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miscarry (1 the prevailing meaning in S. and from the 14th to the 18th cent.)
1. to come to harm or destruction, perish Mer.V. III. ii. 316 “my ships have all m-ied,” 2H4 IV. i. 129 “That by indictment and by dint of sword Hare since m-ied,” H5 IV. i. 157, Lr. V. i. 5 “Our sister's man is . . . miscarried,” Oth. V. i. 6.
2. to go wrong, prove unsuccessful Cor. I. i. 272 “what miscarries,” Rom. V. iii. 267.
3. to be abortive, fail LLL. IV. i. 115 “if horns that year miscarry” ; (of a child) to be born prematurely 2H4 V. iv. 10, 15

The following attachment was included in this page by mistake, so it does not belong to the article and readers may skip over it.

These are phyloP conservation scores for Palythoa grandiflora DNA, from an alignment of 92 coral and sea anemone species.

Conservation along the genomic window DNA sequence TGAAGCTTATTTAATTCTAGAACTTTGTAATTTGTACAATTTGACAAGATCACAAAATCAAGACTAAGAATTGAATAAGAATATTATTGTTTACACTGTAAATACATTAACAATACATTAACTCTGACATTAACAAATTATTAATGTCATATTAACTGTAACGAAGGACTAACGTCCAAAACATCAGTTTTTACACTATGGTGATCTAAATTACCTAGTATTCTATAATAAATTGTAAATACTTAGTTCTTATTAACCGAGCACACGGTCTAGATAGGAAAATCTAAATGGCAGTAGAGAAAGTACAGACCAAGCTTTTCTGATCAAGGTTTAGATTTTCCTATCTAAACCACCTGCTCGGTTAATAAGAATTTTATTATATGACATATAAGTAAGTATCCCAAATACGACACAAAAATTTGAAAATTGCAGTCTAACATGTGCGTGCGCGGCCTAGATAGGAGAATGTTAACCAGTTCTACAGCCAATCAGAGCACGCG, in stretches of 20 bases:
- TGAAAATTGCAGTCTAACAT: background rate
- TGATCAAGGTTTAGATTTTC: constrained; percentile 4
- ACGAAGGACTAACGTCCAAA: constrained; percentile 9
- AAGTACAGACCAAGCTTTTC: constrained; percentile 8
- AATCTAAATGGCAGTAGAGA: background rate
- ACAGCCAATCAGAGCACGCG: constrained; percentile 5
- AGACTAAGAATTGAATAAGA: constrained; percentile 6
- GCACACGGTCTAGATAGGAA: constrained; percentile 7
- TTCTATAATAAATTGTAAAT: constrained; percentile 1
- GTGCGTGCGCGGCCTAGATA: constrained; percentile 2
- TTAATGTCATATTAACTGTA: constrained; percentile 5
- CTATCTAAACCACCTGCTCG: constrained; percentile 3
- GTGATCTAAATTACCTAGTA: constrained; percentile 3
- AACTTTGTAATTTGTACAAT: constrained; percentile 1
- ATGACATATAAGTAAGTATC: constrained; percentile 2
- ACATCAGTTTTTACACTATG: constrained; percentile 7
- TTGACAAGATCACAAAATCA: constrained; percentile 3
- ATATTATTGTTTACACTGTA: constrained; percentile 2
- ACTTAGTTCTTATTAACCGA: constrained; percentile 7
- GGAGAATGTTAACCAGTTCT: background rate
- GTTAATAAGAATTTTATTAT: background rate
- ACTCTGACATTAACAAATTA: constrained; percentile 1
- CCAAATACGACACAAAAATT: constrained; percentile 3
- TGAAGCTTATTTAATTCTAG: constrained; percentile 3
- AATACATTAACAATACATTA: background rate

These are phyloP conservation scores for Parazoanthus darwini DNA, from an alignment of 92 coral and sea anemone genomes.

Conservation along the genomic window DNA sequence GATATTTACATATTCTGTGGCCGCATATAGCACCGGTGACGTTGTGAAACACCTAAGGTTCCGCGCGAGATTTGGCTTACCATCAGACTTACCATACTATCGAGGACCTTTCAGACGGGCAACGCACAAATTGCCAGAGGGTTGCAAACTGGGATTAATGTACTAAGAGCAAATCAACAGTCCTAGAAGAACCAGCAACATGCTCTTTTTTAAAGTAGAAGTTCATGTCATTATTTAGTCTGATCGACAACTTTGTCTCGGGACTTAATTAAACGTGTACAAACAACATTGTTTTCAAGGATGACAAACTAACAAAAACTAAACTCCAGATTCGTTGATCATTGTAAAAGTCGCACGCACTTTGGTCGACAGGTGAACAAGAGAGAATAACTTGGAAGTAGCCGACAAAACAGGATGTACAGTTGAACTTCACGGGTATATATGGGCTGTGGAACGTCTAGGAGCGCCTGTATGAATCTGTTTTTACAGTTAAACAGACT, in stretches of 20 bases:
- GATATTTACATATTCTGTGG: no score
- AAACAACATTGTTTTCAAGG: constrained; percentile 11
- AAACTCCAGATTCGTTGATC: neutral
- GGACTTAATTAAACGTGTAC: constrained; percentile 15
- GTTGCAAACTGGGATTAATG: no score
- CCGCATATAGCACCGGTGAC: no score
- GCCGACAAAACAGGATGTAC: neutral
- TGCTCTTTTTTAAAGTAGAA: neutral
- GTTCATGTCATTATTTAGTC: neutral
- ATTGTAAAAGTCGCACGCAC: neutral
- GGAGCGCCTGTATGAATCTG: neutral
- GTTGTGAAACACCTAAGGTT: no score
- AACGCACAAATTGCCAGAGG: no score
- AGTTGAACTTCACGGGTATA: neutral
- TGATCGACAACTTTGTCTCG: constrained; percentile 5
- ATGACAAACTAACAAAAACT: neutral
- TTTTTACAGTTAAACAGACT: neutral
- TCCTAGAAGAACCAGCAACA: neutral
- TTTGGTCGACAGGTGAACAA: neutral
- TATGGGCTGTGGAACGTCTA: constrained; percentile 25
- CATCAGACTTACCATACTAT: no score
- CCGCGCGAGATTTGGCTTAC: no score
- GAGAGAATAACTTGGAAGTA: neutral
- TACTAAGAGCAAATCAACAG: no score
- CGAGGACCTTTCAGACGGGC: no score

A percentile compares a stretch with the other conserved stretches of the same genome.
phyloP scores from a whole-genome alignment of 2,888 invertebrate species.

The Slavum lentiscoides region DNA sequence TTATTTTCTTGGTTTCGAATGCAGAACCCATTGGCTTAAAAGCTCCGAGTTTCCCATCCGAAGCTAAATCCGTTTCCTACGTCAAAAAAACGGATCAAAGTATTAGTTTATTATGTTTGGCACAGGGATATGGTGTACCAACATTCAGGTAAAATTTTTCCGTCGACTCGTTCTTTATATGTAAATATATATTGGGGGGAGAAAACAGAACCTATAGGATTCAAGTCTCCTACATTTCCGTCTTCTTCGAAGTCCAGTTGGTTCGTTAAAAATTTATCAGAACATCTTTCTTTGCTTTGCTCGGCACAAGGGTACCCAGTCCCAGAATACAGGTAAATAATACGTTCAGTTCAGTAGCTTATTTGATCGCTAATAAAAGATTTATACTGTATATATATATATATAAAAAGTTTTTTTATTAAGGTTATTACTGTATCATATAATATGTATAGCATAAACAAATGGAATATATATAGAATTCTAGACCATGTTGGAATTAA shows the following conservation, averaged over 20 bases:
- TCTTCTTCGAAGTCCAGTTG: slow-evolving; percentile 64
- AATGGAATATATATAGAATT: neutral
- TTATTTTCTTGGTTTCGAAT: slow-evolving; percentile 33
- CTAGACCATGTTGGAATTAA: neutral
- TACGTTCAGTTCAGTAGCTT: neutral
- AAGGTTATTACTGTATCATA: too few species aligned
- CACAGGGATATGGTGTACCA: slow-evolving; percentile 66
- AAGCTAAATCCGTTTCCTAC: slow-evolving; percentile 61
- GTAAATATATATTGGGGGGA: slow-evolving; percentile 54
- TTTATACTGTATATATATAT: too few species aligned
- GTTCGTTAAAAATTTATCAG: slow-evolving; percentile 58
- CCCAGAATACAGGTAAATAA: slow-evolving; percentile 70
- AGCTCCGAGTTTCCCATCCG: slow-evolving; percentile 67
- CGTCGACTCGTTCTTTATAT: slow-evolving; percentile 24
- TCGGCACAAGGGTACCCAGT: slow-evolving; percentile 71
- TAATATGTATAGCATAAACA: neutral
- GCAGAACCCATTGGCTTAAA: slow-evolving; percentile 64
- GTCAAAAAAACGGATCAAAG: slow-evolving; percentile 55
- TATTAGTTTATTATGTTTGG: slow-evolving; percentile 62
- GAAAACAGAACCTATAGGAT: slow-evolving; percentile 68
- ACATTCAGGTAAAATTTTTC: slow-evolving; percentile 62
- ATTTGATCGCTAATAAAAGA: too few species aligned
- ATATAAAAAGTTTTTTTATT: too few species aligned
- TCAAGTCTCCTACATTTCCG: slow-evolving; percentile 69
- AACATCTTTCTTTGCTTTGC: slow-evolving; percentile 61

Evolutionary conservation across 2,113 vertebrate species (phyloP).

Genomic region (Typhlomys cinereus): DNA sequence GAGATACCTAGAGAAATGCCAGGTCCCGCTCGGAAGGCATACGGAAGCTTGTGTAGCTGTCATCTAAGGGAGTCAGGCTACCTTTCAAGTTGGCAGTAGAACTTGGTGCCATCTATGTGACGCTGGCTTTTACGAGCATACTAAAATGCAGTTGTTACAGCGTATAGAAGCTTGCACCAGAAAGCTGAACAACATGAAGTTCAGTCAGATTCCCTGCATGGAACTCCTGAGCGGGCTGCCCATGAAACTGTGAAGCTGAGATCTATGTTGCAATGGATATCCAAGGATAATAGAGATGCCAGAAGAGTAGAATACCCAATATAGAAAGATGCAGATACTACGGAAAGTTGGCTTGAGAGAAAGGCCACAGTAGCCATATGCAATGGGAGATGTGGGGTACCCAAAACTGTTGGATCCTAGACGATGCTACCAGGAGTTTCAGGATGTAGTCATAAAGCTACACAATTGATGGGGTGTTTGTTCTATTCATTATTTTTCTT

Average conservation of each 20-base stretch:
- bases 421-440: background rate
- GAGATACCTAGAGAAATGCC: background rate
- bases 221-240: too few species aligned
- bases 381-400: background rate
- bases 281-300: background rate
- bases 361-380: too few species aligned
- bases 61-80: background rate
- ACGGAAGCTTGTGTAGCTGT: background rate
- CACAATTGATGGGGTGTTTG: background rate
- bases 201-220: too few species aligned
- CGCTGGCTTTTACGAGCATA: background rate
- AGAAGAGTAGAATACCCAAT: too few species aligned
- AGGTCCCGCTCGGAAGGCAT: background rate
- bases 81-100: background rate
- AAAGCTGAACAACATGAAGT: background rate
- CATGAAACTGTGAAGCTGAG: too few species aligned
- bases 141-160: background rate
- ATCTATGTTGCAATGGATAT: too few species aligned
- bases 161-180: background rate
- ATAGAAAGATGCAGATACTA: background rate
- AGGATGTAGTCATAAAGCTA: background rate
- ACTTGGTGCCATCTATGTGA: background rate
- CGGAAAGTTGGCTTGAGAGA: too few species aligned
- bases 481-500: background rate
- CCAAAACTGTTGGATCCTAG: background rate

4. to get into wrong hands H8 III. ii. 30.
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  • Cross-references in text-specific dictionaries from this page (4):
    • William Shakespeare, Coriolanus, 1.1
    • William Shakespeare, King Lear, 5.1
    • William Shakespeare, Henry V, 4.1
    • William Shakespeare, The Merchant of Venice, 3.2
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